Wells Fargo Advisors, the brokerage arm of Wells Fargo & Co, has a scoring system for allocating shares among its more than 15,000 brokers. It weighs brokers' annual revenue production, how much IPO work they do and how long their clients held positions in prior IPOs, according to one Wells Fargo broker.
Then in turn, brokers score their clients based on assets with the firm, how much they have traded in the past, and how long they've held onto previous allocations of shares in IPOs.
"I can't just get Facebook shares for my buddy," said one Wells Fargo adviser, who declined to be named because he is not permitted to speak to the press.
At Fidelity, the funds and brokerage giant, Facebook shares will be reserved only for clients with at least $500,000 in assets, excluding 401(k) plans, or those who make at least 36 trades a year with the firm, according to Fidelity spokesman Stephen Austin.
Loyalty helps: Fidelity customers who have being doing business with the firm for the longest periods get higher priority in the IPO food chain.
While excluded investors may feel spurned, there's nothing illegal about banks selling shares to their best customers. Whether it is fair to everyone is another question.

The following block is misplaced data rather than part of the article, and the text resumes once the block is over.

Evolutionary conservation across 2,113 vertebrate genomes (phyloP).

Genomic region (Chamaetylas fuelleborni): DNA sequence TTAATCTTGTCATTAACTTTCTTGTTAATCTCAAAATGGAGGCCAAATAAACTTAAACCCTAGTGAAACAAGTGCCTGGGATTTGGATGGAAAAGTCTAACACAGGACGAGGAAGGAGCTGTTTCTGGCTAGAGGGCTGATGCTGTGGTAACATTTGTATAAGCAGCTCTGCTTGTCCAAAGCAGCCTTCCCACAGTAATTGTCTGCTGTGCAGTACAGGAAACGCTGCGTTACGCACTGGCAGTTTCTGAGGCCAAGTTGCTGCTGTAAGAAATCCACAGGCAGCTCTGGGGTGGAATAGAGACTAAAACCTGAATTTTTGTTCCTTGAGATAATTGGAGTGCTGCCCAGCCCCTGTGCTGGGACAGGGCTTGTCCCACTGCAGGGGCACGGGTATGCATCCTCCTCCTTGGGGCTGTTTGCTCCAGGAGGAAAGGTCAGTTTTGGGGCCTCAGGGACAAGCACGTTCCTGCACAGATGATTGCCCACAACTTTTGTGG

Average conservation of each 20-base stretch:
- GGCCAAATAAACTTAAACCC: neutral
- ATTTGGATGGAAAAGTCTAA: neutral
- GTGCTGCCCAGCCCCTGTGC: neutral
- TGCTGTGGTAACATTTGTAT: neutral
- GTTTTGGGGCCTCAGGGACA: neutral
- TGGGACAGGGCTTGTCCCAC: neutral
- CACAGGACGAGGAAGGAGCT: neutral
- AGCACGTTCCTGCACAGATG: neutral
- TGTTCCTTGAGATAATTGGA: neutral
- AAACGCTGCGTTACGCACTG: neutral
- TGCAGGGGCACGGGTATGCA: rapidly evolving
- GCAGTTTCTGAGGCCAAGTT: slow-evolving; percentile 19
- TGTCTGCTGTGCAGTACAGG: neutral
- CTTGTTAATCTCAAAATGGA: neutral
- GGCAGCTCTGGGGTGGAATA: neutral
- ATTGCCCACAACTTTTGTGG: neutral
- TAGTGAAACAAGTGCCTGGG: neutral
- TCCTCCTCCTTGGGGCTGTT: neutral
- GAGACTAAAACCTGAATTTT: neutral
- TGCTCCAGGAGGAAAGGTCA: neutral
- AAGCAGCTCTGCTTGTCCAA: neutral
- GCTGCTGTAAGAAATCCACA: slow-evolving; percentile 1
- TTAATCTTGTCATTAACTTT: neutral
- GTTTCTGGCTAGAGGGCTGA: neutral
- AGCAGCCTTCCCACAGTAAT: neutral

"People have argued that it leaves other investors out, especially for hot IPOs, where in the after-market the prices are likely to be much higher," said Jill Fisch, a professor at the University of Pennsylvania Law School.
Maurice Costello, a former broker who works as an accountant in the Boston area, says he has ordered Facebook at $37 a share through his E*Trade account. But he has no idea how many shares he might ultimately receive.
The online brokerage, which typically caters to small investors, is one of 33 firms named by Facebook to distribute its newly issued shares. E*Trade would not comment on the Facebook IPO.
For some investors, buying into the IPO doesn't necessarily mean holding on to the stock. Richard Laermer, who is CEO of social network ThankBank, is clamoring to get Facebook shares and flip, or sell them, at a profit.
"I am going to do what I did with LinkedIn, Groupon, Google, Research In Motion, AOL, Netscape, Dunkin Donuts ... plus a host of 90s stocks that I can't even recall," Laermer wrote in an email to Reuters. "Buy on Day One, sell on Day Three. It never fails."